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  1. Time will tell how reliable the velcro is @drdoom. It is stiched on so glue failure shouldn't be a problem. Anyway, after nearly two years and two months off the road the Esprit has finally broken cover. Still plenty to do before its ready for an MOT, but its a big milestone having it in a drivable condition again While idling on the driveway it kept stalling and it took me a while to realise it was due to be a lack of fuel. The weird thing was the low fuel warning light wasn't on and I know that works because it was illuminated before I put fuel back into it for the first time a couple of weeks ago. Obviously not that reliable at indicating low fuel I guess 😕
    6 points
  2. Started up the S1 for the first time yesterday. Clutch seized on! What do you do? My method warm the engine up in neutral. Turn it off. Select reverse gear. Start in reverse with a lot of room behind. Push in the clutch and brake, job done! , Second issue the brake lights stopped working. The most likely reason is the switch on the pedal box. You have to take the drivers seat out unless you can squeeze upside down under the steering wheel and reach the switch on top of the pedal box. Then there are several possibilities. The switch needs adjusting, its broken, the wires have come off or the fuse is blown. You can short the wires and the lights should come on. If they don’t the fault is elsewhere. I found my switch was intermittent. The contact gets damaged due to the high current running through it due to the two brake light bulbs. Incidentally I have seen other posts on here saying the switch rotates out of adjustment. Remember there should be a locking nut on the switch, so this should not be possible. Solution to burned contacts, fit a relay or switch to LED bulbs that use less current.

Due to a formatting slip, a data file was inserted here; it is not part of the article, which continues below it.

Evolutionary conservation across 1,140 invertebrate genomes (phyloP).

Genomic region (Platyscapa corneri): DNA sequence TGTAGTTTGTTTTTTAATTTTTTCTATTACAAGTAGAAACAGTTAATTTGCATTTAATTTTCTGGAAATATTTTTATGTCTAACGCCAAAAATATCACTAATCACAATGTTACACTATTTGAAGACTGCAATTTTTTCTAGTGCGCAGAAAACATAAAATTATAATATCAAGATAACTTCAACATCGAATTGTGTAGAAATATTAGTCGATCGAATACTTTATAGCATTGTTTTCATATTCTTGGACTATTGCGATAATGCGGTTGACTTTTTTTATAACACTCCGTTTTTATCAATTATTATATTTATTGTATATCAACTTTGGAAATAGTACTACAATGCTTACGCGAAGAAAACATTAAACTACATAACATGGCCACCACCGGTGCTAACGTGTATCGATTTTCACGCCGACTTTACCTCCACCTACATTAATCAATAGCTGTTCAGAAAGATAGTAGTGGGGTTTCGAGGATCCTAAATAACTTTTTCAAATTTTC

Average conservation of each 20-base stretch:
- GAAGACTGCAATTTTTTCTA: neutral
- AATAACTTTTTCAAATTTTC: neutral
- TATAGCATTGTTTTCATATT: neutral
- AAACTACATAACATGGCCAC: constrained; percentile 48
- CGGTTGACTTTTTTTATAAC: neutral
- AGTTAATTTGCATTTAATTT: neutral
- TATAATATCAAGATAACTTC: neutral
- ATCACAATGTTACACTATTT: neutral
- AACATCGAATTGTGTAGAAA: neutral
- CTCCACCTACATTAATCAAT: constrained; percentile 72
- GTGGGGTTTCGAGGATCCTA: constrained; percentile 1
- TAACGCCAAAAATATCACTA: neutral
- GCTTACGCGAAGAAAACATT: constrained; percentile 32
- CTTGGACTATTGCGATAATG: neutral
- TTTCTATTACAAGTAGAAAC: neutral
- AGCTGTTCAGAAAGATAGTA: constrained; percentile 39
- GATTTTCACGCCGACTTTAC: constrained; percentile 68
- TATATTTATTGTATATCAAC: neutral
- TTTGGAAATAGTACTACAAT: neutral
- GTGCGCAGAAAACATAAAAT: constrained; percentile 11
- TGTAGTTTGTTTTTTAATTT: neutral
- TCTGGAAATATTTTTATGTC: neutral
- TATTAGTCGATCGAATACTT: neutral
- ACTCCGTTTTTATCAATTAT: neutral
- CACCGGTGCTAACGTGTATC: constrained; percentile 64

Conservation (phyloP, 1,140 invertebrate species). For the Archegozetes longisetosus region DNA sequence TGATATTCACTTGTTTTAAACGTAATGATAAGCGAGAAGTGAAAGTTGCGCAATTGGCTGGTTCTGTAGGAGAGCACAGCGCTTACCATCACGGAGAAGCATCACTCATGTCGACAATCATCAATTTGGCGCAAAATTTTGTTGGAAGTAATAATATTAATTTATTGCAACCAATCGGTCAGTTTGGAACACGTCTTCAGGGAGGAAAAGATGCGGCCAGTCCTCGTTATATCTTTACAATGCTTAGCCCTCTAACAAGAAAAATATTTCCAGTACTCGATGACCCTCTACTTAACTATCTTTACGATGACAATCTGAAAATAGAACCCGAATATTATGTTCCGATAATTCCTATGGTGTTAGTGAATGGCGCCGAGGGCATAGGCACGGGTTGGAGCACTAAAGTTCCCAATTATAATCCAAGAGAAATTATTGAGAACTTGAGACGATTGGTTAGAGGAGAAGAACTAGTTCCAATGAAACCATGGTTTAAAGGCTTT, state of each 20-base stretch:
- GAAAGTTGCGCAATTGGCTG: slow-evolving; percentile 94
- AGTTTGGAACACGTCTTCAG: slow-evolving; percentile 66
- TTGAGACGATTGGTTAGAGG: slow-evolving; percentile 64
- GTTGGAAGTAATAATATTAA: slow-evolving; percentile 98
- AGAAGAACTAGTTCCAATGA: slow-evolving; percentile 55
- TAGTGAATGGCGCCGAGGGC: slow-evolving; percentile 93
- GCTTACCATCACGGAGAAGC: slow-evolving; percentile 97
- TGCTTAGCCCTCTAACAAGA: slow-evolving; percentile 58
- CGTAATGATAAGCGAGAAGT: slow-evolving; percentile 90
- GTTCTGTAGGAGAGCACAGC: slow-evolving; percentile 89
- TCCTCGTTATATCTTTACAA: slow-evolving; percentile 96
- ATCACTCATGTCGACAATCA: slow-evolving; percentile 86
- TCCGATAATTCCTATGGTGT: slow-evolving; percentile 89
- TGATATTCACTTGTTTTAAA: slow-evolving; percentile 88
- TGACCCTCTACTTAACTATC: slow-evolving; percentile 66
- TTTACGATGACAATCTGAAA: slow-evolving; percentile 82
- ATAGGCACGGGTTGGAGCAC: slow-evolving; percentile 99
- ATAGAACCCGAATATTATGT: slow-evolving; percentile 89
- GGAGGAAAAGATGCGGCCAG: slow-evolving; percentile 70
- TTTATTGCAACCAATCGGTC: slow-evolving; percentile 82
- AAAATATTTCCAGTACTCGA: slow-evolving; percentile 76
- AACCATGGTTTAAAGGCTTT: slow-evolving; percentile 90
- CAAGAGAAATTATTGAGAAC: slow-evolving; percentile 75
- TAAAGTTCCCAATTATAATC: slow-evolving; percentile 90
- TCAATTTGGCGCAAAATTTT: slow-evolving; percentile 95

4 points
  3. No stamp from me! I'm what the IT trade would call a 'User Expert' (in fact I'm sure we used to call them know-it-all meddlers). I agree wholeheartedly with @Escape that the service history may not tell the whole story. A good inspection from someone who knows the cars is the best option. And NOT AA or RAC as they (generally) just don't know enough about the Esprit.
    4 points
  4. I'd put that differently: a well cared for car is a must (unless you are willing and able to work or pay to fix inevitable issues). I, like many on here, do all the work on my cars myself and never bother with the service history. I don't know if @Sparky puts a stamp in every time he works on a car, but we all know all those cars have received all the expert attention they need. On the flip side, I know of 'classic car professionals' who never fail to add a stamp but don't bother putting the correct oil in... @GreenGoddess good luck with you search! I suggest you go and find one to sit in and possibly drive (either at a dealer or from a friendly member). You'll know straight away if it's for you or not. Filip
    4 points
  5. Test fit done, hardware's arrived, booked in on the 25th with Robin at RJM bodyworks, quite exciting 😁
    4 points